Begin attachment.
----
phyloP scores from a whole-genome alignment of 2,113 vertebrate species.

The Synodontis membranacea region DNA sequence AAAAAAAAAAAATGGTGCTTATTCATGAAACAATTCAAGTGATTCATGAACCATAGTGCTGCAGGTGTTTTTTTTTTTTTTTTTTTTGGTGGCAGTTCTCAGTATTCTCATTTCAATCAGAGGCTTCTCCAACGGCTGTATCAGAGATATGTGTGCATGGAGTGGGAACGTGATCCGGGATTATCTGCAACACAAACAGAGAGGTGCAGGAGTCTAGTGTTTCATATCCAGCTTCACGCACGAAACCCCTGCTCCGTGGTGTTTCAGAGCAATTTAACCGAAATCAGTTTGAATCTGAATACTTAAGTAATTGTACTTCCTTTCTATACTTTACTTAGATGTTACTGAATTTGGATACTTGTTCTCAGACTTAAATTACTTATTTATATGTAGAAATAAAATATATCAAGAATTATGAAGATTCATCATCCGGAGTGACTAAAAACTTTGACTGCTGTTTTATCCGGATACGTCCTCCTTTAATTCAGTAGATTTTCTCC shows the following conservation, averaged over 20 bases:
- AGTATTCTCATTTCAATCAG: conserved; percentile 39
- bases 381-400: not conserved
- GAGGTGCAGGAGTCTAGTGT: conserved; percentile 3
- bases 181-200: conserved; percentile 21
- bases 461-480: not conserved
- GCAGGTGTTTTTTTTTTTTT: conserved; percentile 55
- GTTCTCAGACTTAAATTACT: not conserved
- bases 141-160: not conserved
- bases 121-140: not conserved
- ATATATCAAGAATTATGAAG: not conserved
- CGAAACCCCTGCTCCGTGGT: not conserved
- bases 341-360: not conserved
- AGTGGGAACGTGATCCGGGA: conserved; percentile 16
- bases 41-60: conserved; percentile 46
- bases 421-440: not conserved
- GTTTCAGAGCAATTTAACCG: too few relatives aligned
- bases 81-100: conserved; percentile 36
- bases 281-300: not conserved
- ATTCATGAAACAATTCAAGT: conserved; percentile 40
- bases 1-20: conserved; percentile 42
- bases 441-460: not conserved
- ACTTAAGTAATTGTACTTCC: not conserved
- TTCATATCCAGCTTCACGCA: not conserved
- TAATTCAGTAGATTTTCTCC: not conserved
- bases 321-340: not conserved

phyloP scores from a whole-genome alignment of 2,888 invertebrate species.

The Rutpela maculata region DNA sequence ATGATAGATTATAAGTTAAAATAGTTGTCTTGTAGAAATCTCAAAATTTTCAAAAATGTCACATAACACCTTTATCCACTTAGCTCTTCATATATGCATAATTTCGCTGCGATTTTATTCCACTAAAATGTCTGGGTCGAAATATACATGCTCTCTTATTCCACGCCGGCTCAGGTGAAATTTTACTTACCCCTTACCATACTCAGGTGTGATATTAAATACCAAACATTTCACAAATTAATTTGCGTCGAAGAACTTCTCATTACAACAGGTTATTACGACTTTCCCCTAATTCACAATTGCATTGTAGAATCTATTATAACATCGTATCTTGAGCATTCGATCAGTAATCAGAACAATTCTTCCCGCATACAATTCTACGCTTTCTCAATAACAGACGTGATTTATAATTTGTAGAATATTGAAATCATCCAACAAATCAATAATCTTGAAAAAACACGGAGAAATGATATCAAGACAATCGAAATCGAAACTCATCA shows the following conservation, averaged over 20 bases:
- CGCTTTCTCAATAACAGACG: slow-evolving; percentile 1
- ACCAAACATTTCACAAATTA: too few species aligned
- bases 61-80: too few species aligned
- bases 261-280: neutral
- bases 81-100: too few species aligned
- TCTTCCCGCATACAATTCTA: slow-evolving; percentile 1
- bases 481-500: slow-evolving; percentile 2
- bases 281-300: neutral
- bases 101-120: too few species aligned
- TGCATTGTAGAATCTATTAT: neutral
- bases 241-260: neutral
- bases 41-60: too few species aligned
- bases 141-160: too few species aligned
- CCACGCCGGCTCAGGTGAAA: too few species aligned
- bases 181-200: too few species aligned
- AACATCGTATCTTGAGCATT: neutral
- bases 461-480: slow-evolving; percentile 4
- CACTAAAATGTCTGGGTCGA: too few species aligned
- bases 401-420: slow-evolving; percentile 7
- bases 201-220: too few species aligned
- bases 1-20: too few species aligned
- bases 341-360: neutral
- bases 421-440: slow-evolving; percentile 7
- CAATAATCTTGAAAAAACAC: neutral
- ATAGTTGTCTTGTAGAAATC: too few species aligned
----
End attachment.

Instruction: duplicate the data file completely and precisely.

phyloP scores from a whole-genome alignment of 2,113 vertebrate species.

The Synodontis membranacea region DNA sequence AAAAAAAAAAAATGGTGCTTATTCATGAAACAATTCAAGTGATTCATGAACCATAGTGCTGCAGGTGTTTTTTTTTTTTTTTTTTTTGGTGGCAGTTCTCAGTATTCTCATTTCAATCAGAGGCTTCTCCAACGGCTGTATCAGAGATATGTGTGCATGGAGTGGGAACGTGATCCGGGATTATCTGCAACACAAACAGAGAGGTGCAGGAGTCTAGTGTTTCATATCCAGCTTCACGCACGAAACCCCTGCTCCGTGGTGTTTCAGAGCAATTTAACCGAAATCAGTTTGAATCTGAATACTTAAGTAATTGTACTTCCTTTCTATACTTTACTTAGATGTTACTGAATTTGGATACTTGTTCTCAGACTTAAATTACTTATTTATATGTAGAAATAAAATATATCAAGAATTATGAAGATTCATCATCCGGAGTGACTAAAAACTTTGACTGCTGTTTTATCCGGATACGTCCTCCTTTAATTCAGTAGATTTTCTCC shows the following conservation, averaged over 20 bases:
- AGTATTCTCATTTCAATCAG: conserved; percentile 39
- bases 381-400: not conserved
- GAGGTGCAGGAGTCTAGTGT: conserved; percentile 3
- bases 181-200: conserved; percentile 21
- bases 461-480: not conserved
- GCAGGTGTTTTTTTTTTTTT: conserved; percentile 55
- GTTCTCAGACTTAAATTACT: not conserved
- bases 141-160: not conserved
- bases 121-140: not conserved
- ATATATCAAGAATTATGAAG: not conserved
- CGAAACCCCTGCTCCGTGGT: not conserved
- bases 341-360: not conserved
- AGTGGGAACGTGATCCGGGA: conserved; percentile 16
- bases 41-60: conserved; percentile 46
- bases 421-440: not conserved
- GTTTCAGAGCAATTTAACCG: too few relatives aligned
- bases 81-100: conserved; percentile 36
- bases 281-300: not conserved
- ATTCATGAAACAATTCAAGT: conserved; percentile 40
- bases 1-20: conserved; percentile 42
- bases 441-460: not conserved
- ACTTAAGTAATTGTACTTCC: not conserved
- TTCATATCCAGCTTCACGCA: not conserved
- TAATTCAGTAGATTTTCTCC: not conserved
- bases 321-340: not conserved

phyloP scores from a whole-genome alignment of 2,888 invertebrate species.

The Rutpela maculata region DNA sequence ATGATAGATTATAAGTTAAAATAGTTGTCTTGTAGAAATCTCAAAATTTTCAAAAATGTCACATAACACCTTTATCCACTTAGCTCTTCATATATGCATAATTTCGCTGCGATTTTATTCCACTAAAATGTCTGGGTCGAAATATACATGCTCTCTTATTCCACGCCGGCTCAGGTGAAATTTTACTTACCCCTTACCATACTCAGGTGTGATATTAAATACCAAACATTTCACAAATTAATTTGCGTCGAAGAACTTCTCATTACAACAGGTTATTACGACTTTCCCCTAATTCACAATTGCATTGTAGAATCTATTATAACATCGTATCTTGAGCATTCGATCAGTAATCAGAACAATTCTTCCCGCATACAATTCTACGCTTTCTCAATAACAGACGTGATTTATAATTTGTAGAATATTGAAATCATCCAACAAATCAATAATCTTGAAAAAACACGGAGAAATGATATCAAGACAATCGAAATCGAAACTCATCA shows the following conservation, averaged over 20 bases:
- CGCTTTCTCAATAACAGACG: slow-evolving; percentile 1
- ACCAAACATTTCACAAATTA: too few species aligned
- bases 61-80: too few species aligned
- bases 261-280: neutral
- bases 81-100: too few species aligned
- TCTTCCCGCATACAATTCTA: slow-evolving; percentile 1
- bases 481-500: slow-evolving; percentile 2
- bases 281-300: neutral
- bases 101-120: too few species aligned
- TGCATTGTAGAATCTATTAT: neutral
- bases 241-260: neutral
- bases 41-60: too few species aligned
- bases 141-160: too few species aligned
- CCACGCCGGCTCAGGTGAAA: too few species aligned
- bases 181-200: too few species aligned
- AACATCGTATCTTGAGCATT: neutral
- bases 461-480: slow-evolving; percentile 4
- CACTAAAATGTCTGGGTCGA: too few species aligned
- bases 401-420: slow-evolving; percentile 7
- bases 201-220: too few species aligned
- bases 1-20: too few species aligned
- bases 341-360: neutral
- bases 421-440: slow-evolving; percentile 7
- CAATAATCTTGAAAAAACAC: neutral
- ATAGTTGTCTTGTAGAAATC: too few species aligned